voice, directly to you - for you to form your own sense of it, your own sense of the city. This is also how the souvenir works as an alternative one - by not telling you about the iconic places in London, but rather makes you form your own opinion about them through hearing them. There is in fact no way of telling which city these souvenirs come from except by looking at the broken down image of Harry Beck’s map of the underground6 covering “The Tube Cube”. The three cubes I have made are “The Tube Cube”, with sounds from the underground; “The Street Cube”, with sounds from Oxford Street; and “The Park Cube”, with sounds recorded in Hyde Park. In the creation of my souvenir I have had to stop and listen to the city and in doing that, I’ve

come to notice that not once is the city really quiet and even in the less trafficked, more sparsely populated areas there is always some form of noise - be it from the commercial airplane going above you or the boiler kicking into gear as the neighbours turn on the hot water. Thinking about infrastructure, there are also sounds our ears can not pick up, sounds of buildings and technology, that are breathing on a different spectrum than our ears are designed to hear. In the article Infrastructural Tourism, Shannon Mattern writes that “sound can give a kind of presence to infrastructures we’re unaware of, even when we’re inhabiting them.”7 For hearing people, sound is such a big part of our everyday that we do not even think about how much we are constantly listening to and what our ears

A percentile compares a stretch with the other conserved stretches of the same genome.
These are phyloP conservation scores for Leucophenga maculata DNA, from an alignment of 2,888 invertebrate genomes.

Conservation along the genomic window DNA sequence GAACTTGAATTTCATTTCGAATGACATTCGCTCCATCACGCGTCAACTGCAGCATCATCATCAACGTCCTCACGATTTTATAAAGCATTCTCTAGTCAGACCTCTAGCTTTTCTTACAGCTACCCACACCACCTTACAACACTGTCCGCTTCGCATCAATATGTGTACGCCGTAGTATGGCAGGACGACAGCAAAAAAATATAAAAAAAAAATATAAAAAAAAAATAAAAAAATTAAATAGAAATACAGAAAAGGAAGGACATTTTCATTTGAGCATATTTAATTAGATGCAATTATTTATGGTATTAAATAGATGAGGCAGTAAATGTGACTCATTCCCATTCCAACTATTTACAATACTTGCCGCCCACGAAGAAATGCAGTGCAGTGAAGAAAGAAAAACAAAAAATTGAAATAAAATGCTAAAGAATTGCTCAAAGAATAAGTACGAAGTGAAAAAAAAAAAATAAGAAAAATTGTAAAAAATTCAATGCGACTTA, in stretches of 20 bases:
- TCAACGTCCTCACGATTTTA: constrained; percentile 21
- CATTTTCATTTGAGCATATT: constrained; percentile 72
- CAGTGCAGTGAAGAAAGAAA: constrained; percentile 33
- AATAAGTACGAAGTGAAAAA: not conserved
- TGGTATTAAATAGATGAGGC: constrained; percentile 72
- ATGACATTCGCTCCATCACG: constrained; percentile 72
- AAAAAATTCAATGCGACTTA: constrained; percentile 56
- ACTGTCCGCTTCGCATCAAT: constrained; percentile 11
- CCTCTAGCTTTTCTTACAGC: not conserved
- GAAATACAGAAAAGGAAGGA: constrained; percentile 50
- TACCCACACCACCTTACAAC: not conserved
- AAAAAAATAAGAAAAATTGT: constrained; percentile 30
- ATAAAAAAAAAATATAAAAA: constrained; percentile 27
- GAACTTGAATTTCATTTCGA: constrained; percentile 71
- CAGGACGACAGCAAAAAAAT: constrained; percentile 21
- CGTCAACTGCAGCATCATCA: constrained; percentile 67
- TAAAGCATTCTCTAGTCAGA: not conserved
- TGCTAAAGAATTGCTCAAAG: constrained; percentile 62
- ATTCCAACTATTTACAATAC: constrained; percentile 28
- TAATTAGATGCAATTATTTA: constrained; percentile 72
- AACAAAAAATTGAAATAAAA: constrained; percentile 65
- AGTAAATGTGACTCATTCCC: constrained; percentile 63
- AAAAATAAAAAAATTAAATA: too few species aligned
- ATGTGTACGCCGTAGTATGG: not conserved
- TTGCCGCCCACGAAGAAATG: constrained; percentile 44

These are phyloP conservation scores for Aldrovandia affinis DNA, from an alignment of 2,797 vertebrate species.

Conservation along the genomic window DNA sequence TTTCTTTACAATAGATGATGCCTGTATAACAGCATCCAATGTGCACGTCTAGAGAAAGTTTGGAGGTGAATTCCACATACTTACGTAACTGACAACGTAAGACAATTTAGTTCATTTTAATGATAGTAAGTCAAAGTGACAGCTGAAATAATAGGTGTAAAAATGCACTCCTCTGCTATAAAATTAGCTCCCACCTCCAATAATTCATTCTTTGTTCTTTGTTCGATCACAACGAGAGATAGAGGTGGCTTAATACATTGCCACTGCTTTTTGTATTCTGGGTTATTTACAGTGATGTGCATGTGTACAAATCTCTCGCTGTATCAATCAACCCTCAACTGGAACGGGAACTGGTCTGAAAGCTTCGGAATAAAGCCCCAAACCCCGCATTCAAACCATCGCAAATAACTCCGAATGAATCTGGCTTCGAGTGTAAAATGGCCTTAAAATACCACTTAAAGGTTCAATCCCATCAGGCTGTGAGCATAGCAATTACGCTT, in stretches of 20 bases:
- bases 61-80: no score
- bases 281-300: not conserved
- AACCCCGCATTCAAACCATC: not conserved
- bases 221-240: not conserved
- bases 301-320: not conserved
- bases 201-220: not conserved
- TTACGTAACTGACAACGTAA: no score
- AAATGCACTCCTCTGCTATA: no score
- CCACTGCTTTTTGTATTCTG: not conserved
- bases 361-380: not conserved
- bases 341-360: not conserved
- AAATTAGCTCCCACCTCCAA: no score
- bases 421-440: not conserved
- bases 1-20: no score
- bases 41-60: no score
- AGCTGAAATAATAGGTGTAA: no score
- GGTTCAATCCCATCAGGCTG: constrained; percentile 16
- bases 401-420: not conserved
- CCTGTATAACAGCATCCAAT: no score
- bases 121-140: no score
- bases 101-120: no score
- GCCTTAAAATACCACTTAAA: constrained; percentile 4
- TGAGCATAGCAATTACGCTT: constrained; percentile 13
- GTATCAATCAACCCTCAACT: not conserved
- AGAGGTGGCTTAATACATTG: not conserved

6 <> viewed 2016.11.21 7 Mattern, Shannon, Infrastructural Tourism, <> viewed 2016.11.16


absorb. My souvenir works in a way to make you think about the sound we usually filter away, the everyday background noise and what visuals we can build from the journey that the “Cubes of London” take us on. Sound artist Bill Fontana has for many years made the sounds of infrastructure available to us by recording audio from bridges and trains8, giving these otherwise rather static machines or contraptions that exist to serve us a voice and an identity of sorts. Likewise, artist Christina Kubisch has designed headphones that convert electromagnetic signals into sounds9, taking something that is around us at all times but we cannot see, feel or hear and making it into audio so as